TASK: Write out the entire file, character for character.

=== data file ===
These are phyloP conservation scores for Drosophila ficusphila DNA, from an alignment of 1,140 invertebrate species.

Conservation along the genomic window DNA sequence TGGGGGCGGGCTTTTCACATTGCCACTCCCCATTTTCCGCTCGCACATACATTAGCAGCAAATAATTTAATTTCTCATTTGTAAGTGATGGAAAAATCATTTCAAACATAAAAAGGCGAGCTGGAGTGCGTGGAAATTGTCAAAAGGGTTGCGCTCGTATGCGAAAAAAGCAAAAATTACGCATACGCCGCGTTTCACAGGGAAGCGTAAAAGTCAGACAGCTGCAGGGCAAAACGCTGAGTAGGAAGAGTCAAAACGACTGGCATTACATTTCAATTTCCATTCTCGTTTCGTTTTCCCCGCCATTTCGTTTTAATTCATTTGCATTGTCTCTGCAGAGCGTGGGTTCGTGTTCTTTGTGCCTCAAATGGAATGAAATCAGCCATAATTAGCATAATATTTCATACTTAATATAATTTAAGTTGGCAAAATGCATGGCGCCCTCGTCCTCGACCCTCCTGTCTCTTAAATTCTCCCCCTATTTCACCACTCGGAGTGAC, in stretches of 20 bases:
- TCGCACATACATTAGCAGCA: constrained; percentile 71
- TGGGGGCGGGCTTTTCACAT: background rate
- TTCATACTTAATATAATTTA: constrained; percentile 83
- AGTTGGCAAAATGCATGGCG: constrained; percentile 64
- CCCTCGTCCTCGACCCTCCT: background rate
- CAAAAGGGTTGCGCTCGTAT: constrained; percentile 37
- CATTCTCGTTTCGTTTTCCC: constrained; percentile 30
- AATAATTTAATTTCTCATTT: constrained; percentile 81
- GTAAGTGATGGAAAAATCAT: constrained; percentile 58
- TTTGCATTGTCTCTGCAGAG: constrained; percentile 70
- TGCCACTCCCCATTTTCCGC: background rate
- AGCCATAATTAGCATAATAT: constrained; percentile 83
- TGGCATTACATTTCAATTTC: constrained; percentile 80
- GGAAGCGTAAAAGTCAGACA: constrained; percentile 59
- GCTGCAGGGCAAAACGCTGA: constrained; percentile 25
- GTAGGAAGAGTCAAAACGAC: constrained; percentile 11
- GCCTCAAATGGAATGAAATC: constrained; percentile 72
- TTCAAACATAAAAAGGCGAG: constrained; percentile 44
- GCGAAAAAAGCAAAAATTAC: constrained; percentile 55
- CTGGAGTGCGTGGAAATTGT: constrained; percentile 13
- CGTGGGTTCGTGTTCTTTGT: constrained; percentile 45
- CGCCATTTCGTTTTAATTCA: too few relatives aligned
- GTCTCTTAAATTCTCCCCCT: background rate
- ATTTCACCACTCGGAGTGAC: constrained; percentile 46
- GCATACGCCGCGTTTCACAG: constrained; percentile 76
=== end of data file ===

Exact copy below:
These are phyloP conservation scores for Drosophila ficusphila DNA, from an alignment of 1,140 invertebrate species.

Conservation along the genomic window DNA sequence TGGGGGCGGGCTTTTCACATTGCCACTCCCCATTTTCCGCTCGCACATACATTAGCAGCAAATAATTTAATTTCTCATTTGTAAGTGATGGAAAAATCATTTCAAACATAAAAAGGCGAGCTGGAGTGCGTGGAAATTGTCAAAAGGGTTGCGCTCGTATGCGAAAAAAGCAAAAATTACGCATACGCCGCGTTTCACAGGGAAGCGTAAAAGTCAGACAGCTGCAGGGCAAAACGCTGAGTAGGAAGAGTCAAAACGACTGGCATTACATTTCAATTTCCATTCTCGTTTCGTTTTCCCCGCCATTTCGTTTTAATTCATTTGCATTGTCTCTGCAGAGCGTGGGTTCGTGTTCTTTGTGCCTCAAATGGAATGAAATCAGCCATAATTAGCATAATATTTCATACTTAATATAATTTAAGTTGGCAAAATGCATGGCGCCCTCGTCCTCGACCCTCCTGTCTCTTAAATTCTCCCCCTATTTCACCACTCGGAGTGAC, in stretches of 20 bases:
- TCGCACATACATTAGCAGCA: constrained; percentile 71
- TGGGGGCGGGCTTTTCACAT: background rate
- TTCATACTTAATATAATTTA: constrained; percentile 83
- AGTTGGCAAAATGCATGGCG: constrained; percentile 64
- CCCTCGTCCTCGACCCTCCT: background rate
- CAAAAGGGTTGCGCTCGTAT: constrained; percentile 37
- CATTCTCGTTTCGTTTTCCC: constrained; percentile 30
- AATAATTTAATTTCTCATTT: constrained; percentile 81
- GTAAGTGATGGAAAAATCAT: constrained; percentile 58
- TTTGCATTGTCTCTGCAGAG: constrained; percentile 70
- TGCCACTCCCCATTTTCCGC: background rate
- AGCCATAATTAGCATAATAT: constrained; percentile 83
- TGGCATTACATTTCAATTTC: constrained; percentile 80
- GGAAGCGTAAAAGTCAGACA: constrained; percentile 59
- GCTGCAGGGCAAAACGCTGA: constrained; percentile 25
- GTAGGAAGAGTCAAAACGAC: constrained; percentile 11
- GCCTCAAATGGAATGAAATC: constrained; percentile 72
- TTCAAACATAAAAAGGCGAG: constrained; percentile 44
- GCGAAAAAAGCAAAAATTAC: constrained; percentile 55
- CTGGAGTGCGTGGAAATTGT: constrained; percentile 13
- CGTGGGTTCGTGTTCTTTGT: constrained; percentile 45
- CGCCATTTCGTTTTAATTCA: too few relatives aligned
- GTCTCTTAAATTCTCCCCCT: background rate
- ATTTCACCACTCGGAGTGAC: constrained; percentile 46
- GCATACGCCGCGTTTCACAG: constrained; percentile 76